Extension News

Ask the ISU Experts

Note to media editors:

Got gardening questions? Contact the Hortline at (515) 294-3108 (Monday-Friday; 10 a.m.-12 noon and 1-4:30 p.m.) or send an e-mail to hortline@iastate.edu. For more gardening information visit us at Yard and Garden Online at www.yardandgarden.extension.iastate.edu



When should I harvest sour cherries? 
Sour or pie cherries should be harvested when the fruit are full-flavored, somewhat soft, and juicy. (Cherries picked before they are mature will not ripen off the tree.) For immediate use, the cherries can be picked without the stems attached to the fruit. However, quality is best retained during storage if the fruit are harvested with the stems attached.  Refrigerate cherries at 35 to 40 degrees F.

Can roses be propagated from cuttings? 
In the Midwest, it’s generally not feasible to propagate modern roses, such as hybrid teas, grandifloras and floribundas, from cuttings. Cutting-grown plants are weak growers and not reliably cold hardy. Hybrid teas, grandifloras, and floribundas are propagated by budding the desired variety onto vigorous, hardy rose rootstocks. 

Many old fashioned shrub roses can be propagated from softwood cuttings. Softwood rose cuttings are typically made in June and July from the current season’s growth. The cuttings should be approximately 6 to 8 inches long. After the cuttings are removed from the parent plant, pinch off the lower leaves on each cutting. Dip the cut end of each cutting into a rooting hormone, then insert the cuttings into a rooting medium of coarse sand and peat moss. After inserting the cuttings, moisten the rooting medium, then place a clear plastic bag over the container and cuttings. Place the cuttings in bright light, but not direct sunlight. The cuttings should root in six to eight weeks.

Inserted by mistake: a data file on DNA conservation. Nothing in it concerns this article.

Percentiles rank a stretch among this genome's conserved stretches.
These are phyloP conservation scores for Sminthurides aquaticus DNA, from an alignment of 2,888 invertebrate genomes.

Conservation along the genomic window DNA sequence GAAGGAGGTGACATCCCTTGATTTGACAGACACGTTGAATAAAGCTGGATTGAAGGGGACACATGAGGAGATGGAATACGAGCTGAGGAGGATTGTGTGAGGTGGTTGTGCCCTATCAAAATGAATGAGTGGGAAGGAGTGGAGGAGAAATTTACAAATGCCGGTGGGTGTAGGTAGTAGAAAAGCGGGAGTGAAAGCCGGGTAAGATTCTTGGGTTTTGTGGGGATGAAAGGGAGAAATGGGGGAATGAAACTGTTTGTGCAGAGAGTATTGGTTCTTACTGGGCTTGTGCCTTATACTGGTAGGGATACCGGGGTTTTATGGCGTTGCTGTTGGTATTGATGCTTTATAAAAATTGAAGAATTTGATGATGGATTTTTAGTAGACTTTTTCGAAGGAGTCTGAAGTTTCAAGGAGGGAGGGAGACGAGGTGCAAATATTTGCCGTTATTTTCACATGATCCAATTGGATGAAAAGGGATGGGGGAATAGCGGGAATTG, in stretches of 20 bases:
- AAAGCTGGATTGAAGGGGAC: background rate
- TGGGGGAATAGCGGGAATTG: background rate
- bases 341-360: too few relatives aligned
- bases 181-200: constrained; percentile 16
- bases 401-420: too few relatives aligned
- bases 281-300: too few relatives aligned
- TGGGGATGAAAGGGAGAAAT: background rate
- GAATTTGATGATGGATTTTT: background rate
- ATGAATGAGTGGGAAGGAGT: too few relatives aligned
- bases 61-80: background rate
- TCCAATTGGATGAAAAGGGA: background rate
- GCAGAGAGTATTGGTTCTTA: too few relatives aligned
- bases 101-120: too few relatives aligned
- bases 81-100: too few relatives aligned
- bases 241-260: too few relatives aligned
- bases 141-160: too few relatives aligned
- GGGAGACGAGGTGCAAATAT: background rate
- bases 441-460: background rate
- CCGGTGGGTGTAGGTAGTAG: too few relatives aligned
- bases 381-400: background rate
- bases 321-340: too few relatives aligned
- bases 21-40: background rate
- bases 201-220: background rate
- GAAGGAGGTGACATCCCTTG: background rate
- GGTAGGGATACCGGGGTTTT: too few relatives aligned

Why are my hosta leaves getting riddled with holes?
The holes in your hosta foliage may have been created by slugs. Slugs are close relatives of snails. They have soft, slimy bodies that range in color from light gray to brown. Slugs feed at night and eat irregular holes in plant foliage. You can check for slugs by going out at night with a flashlight. Slugs require a damp environment.

In Iowa, the slug population and resulting plant damage is highest during and immediately after a prolonged period of wet weather. Small numbers of slugs can be controlled by handpicking. Cleaning up the garden and removing slug hiding places, such as leaf litter and other plant debris, can also be helpful. Slug baits are usually necessary to control large slug populations. Commonly available products contain either metaldehyde or iron phosphate. 


Contacts :

Richard Jauron, Horticulture, (515) 294-1871, rjauron@iastate.edu

Jean McGuire, Extension Communications and Marketing,  (515) 294-7033, jmcguire@iastate.edu